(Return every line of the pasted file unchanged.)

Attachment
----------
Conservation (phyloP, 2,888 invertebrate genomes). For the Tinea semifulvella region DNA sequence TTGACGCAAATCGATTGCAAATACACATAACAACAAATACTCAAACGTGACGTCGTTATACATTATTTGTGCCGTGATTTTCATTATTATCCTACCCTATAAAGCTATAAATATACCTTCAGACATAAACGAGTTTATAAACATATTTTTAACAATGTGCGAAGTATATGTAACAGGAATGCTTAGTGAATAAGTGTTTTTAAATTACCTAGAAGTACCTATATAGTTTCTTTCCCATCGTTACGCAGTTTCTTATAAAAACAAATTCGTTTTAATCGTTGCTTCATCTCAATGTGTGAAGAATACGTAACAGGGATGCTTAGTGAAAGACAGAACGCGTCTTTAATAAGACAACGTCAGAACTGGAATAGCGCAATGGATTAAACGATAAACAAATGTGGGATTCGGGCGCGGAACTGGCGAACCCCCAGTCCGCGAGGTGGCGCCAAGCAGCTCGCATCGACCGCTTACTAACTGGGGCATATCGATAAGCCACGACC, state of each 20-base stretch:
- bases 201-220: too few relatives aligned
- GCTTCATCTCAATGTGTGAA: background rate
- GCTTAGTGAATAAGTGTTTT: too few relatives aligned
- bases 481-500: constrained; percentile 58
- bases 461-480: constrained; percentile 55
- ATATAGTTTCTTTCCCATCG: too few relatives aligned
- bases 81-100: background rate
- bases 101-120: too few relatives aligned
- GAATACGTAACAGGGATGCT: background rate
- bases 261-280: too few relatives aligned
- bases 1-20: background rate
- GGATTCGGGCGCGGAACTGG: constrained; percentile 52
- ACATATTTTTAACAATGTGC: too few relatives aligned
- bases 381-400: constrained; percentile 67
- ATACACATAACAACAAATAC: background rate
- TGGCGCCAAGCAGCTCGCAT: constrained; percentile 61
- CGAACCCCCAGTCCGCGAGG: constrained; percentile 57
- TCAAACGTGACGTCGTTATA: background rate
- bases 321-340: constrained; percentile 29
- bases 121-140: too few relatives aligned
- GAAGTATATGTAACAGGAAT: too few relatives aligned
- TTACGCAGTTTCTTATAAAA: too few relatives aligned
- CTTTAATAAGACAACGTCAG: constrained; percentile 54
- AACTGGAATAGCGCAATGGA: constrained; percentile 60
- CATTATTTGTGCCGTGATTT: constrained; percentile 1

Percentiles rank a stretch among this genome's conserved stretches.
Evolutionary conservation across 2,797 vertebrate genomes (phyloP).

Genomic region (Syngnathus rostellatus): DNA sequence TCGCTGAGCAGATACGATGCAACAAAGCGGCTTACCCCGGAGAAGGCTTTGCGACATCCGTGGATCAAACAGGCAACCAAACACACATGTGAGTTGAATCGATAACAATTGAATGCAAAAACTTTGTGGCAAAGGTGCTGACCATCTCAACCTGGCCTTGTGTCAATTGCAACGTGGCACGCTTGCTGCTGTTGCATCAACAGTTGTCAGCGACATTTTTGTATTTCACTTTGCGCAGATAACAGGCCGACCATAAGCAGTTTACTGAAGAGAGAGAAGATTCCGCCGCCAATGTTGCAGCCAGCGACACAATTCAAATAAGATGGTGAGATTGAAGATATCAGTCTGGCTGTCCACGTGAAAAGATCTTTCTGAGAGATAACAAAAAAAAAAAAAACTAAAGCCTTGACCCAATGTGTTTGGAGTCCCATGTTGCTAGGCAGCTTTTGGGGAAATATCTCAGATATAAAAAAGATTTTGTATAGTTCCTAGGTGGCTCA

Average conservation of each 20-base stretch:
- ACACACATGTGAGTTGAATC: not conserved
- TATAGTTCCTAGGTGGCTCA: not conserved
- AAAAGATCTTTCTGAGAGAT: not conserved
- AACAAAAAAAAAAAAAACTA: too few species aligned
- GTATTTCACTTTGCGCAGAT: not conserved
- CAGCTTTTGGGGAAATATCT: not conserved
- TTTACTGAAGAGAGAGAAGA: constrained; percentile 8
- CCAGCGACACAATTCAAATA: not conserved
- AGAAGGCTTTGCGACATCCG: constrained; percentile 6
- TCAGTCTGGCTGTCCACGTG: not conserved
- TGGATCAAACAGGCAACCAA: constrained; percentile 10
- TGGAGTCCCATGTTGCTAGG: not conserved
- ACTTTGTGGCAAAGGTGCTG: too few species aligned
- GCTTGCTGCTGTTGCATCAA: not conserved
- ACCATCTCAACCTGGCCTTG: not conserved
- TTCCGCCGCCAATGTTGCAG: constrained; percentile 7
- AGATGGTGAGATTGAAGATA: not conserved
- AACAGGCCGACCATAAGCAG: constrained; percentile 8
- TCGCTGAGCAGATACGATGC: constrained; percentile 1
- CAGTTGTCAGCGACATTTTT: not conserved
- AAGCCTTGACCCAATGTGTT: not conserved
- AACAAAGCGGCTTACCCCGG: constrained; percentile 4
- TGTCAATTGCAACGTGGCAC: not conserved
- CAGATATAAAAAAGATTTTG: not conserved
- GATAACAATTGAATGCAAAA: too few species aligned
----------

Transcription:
Conservation (phyloP, 2,888 invertebrate genomes). For the Tinea semifulvella region DNA sequence TTGACGCAAATCGATTGCAAATACACATAACAACAAATACTCAAACGTGACGTCGTTATACATTATTTGTGCCGTGATTTTCATTATTATCCTACCCTATAAAGCTATAAATATACCTTCAGACATAAACGAGTTTATAAACATATTTTTAACAATGTGCGAAGTATATGTAACAGGAATGCTTAGTGAATAAGTGTTTTTAAATTACCTAGAAGTACCTATATAGTTTCTTTCCCATCGTTACGCAGTTTCTTATAAAAACAAATTCGTTTTAATCGTTGCTTCATCTCAATGTGTGAAGAATACGTAACAGGGATGCTTAGTGAAAGACAGAACGCGTCTTTAATAAGACAACGTCAGAACTGGAATAGCGCAATGGATTAAACGATAAACAAATGTGGGATTCGGGCGCGGAACTGGCGAACCCCCAGTCCGCGAGGTGGCGCCAAGCAGCTCGCATCGACCGCTTACTAACTGGGGCATATCGATAAGCCACGACC, state of each 20-base stretch:
- bases 201-220: too few relatives aligned
- GCTTCATCTCAATGTGTGAA: background rate
- GCTTAGTGAATAAGTGTTTT: too few relatives aligned
- bases 481-500: constrained; percentile 58
- bases 461-480: constrained; percentile 55
- ATATAGTTTCTTTCCCATCG: too few relatives aligned
- bases 81-100: background rate
- bases 101-120: too few relatives aligned
- GAATACGTAACAGGGATGCT: background rate
- bases 261-280: too few relatives aligned
- bases 1-20: background rate
- GGATTCGGGCGCGGAACTGG: constrained; percentile 52
- ACATATTTTTAACAATGTGC: too few relatives aligned
- bases 381-400: constrained; percentile 67
- ATACACATAACAACAAATAC: background rate
- TGGCGCCAAGCAGCTCGCAT: constrained; percentile 61
- CGAACCCCCAGTCCGCGAGG: constrained; percentile 57
- TCAAACGTGACGTCGTTATA: background rate
- bases 321-340: constrained; percentile 29
- bases 121-140: too few relatives aligned
- GAAGTATATGTAACAGGAAT: too few relatives aligned
- TTACGCAGTTTCTTATAAAA: too few relatives aligned
- CTTTAATAAGACAACGTCAG: constrained; percentile 54
- AACTGGAATAGCGCAATGGA: constrained; percentile 60
- CATTATTTGTGCCGTGATTT: constrained; percentile 1

Percentiles rank a stretch among this genome's conserved stretches.
Evolutionary conservation across 2,797 vertebrate genomes (phyloP).

Genomic region (Syngnathus rostellatus): DNA sequence TCGCTGAGCAGATACGATGCAACAAAGCGGCTTACCCCGGAGAAGGCTTTGCGACATCCGTGGATCAAACAGGCAACCAAACACACATGTGAGTTGAATCGATAACAATTGAATGCAAAAACTTTGTGGCAAAGGTGCTGACCATCTCAACCTGGCCTTGTGTCAATTGCAACGTGGCACGCTTGCTGCTGTTGCATCAACAGTTGTCAGCGACATTTTTGTATTTCACTTTGCGCAGATAACAGGCCGACCATAAGCAGTTTACTGAAGAGAGAGAAGATTCCGCCGCCAATGTTGCAGCCAGCGACACAATTCAAATAAGATGGTGAGATTGAAGATATCAGTCTGGCTGTCCACGTGAAAAGATCTTTCTGAGAGATAACAAAAAAAAAAAAAACTAAAGCCTTGACCCAATGTGTTTGGAGTCCCATGTTGCTAGGCAGCTTTTGGGGAAATATCTCAGATATAAAAAAGATTTTGTATAGTTCCTAGGTGGCTCA

Average conservation of each 20-base stretch:
- ACACACATGTGAGTTGAATC: not conserved
- TATAGTTCCTAGGTGGCTCA: not conserved
- AAAAGATCTTTCTGAGAGAT: not conserved
- AACAAAAAAAAAAAAAACTA: too few species aligned
- GTATTTCACTTTGCGCAGAT: not conserved
- CAGCTTTTGGGGAAATATCT: not conserved
- TTTACTGAAGAGAGAGAAGA: constrained; percentile 8
- CCAGCGACACAATTCAAATA: not conserved
- AGAAGGCTTTGCGACATCCG: constrained; percentile 6
- TCAGTCTGGCTGTCCACGTG: not conserved
- TGGATCAAACAGGCAACCAA: constrained; percentile 10
- TGGAGTCCCATGTTGCTAGG: not conserved
- ACTTTGTGGCAAAGGTGCTG: too few species aligned
- GCTTGCTGCTGTTGCATCAA: not conserved
- ACCATCTCAACCTGGCCTTG: not conserved
- TTCCGCCGCCAATGTTGCAG: constrained; percentile 7
- AGATGGTGAGATTGAAGATA: not conserved
- AACAGGCCGACCATAAGCAG: constrained; percentile 8
- TCGCTGAGCAGATACGATGC: constrained; percentile 1
- CAGTTGTCAGCGACATTTTT: not conserved
- AAGCCTTGACCCAATGTGTT: not conserved
- AACAAAGCGGCTTACCCCGG: constrained; percentile 4
- TGTCAATTGCAACGTGGCAC: not conserved
- CAGATATAAAAAAGATTTTG: not conserved
- GATAACAATTGAATGCAAAA: too few species aligned